I Can Cook, Too!

So, I’m doing laundry today, and I decided to make some mole, just to try it. I mean, chocolate for dinner? What could be better? So I mixed up the paste and water, and heated it, and I got some- Oh, did I forget to tell you that I cook? Not just heating up microwave meals. (I mostly use the microwave for making single-serving tea for my mom.) I mean, actual chopping, baking and meals from scratch. I still need help doing major meals, like Thanksgiving and Christmas, but I do most of the cooking in my house. Somewhere it’s an unwritten law that autistics can’t cook-maybe it’s a part of that no taking care of themselves stereotype. So, what does that do with me? Does that mean I’m not autistic? Of course not. Maybe those unwritten lawmakers need to expand their minds a little. So many of us are learning to take care of themselves, and our caregivers, as we age. It’s not a big deal to me, taking care of myself and cooking. I also do laundry, clean and have a preference for the Shark vacuum, but I digress. There is quite a bit I do. Laundry is mostly waiting for the loads to get done, of course, but I also clean and make sure my dog is well fed and walked. (We have just cut out a bunch of mats. I guess it comes with the territory; he’s a Pomeranian.) I hope others with my condition can get to the point of self-reliance as well.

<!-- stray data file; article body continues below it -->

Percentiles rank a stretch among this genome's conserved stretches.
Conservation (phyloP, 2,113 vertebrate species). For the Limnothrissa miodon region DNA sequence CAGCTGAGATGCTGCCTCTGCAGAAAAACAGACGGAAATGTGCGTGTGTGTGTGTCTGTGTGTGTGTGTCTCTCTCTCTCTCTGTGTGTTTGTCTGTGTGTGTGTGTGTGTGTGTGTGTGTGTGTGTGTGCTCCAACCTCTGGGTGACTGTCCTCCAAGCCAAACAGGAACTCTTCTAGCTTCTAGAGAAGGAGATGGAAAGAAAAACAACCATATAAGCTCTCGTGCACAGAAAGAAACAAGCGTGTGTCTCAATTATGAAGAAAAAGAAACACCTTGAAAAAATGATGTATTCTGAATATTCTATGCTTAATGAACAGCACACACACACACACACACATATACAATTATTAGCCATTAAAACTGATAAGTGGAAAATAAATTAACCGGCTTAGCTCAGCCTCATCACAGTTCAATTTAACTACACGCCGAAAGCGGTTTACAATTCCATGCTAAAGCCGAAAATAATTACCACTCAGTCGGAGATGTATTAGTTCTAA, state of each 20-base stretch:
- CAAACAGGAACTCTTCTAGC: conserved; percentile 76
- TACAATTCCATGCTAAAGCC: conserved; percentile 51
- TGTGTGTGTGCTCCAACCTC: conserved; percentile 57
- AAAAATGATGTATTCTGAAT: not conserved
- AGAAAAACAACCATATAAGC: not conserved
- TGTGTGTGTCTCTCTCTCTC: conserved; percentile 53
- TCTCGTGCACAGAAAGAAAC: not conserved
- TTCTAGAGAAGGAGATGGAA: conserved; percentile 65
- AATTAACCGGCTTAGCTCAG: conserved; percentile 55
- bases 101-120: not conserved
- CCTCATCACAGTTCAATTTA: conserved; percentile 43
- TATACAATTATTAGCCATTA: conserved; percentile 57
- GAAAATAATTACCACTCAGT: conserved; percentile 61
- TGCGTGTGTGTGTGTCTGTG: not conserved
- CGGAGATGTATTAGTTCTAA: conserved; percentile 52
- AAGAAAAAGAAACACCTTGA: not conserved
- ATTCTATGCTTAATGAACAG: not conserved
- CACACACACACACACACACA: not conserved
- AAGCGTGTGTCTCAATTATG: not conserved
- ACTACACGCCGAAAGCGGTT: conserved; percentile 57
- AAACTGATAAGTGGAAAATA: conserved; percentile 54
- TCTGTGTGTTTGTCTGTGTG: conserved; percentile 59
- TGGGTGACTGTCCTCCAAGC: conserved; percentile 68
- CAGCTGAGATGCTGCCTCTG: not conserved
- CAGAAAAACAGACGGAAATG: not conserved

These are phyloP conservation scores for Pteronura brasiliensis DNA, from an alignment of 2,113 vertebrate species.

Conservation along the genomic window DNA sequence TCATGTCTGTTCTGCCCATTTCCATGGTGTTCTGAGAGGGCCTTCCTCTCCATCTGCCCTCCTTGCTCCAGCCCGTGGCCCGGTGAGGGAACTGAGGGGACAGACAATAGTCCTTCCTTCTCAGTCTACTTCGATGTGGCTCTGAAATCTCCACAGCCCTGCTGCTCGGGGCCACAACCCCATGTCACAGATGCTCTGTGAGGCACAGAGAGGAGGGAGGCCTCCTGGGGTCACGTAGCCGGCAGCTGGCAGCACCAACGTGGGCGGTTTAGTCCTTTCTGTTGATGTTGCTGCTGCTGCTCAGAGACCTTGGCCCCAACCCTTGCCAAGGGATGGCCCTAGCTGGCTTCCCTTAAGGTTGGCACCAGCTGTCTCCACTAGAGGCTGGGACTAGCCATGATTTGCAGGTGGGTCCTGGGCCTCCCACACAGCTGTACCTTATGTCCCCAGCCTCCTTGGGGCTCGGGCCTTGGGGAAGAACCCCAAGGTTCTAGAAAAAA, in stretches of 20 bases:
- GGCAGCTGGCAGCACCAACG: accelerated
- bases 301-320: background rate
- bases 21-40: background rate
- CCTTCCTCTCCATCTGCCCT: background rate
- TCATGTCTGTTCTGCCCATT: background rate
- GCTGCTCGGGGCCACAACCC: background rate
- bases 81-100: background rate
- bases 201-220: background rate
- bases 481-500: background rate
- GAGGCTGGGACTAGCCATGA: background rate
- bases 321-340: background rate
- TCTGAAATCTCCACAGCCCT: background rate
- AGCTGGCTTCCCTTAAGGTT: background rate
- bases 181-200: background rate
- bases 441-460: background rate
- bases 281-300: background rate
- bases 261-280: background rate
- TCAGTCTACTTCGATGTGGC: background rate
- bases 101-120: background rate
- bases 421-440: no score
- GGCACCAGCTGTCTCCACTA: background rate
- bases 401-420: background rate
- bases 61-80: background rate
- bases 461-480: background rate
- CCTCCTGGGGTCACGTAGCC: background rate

37 – Midlife crisis?

There’s a certain terror to approaching this age with me. I don’t know exactly why. I mean, it’s not like it’s 40, or 35, or I’m comparing my success (or total lack thereof) with anybody else’s. I guess it’s kind of like waiting. Waiting for the next part of my life to start. I mean, my youth is flying away faster and faster, and what have I accomplished? I still live with my mother, no relationship, no children…but I do have a dog and independence. I guess that’s good. I guess maybe I thought I would accomplish more by this time, such as a job, kids or some way to be remembered by. I mean, life is short and nearly meaningless enough. Is there no way to be remembered by? No way to put down a record saying, “I was here”? That is the scary part for me. My life is fast slipping out of my hands, and there is no record of it. I mean, I exist. But there is no record or proof that I exist. Maybe that is the scariest thing of all.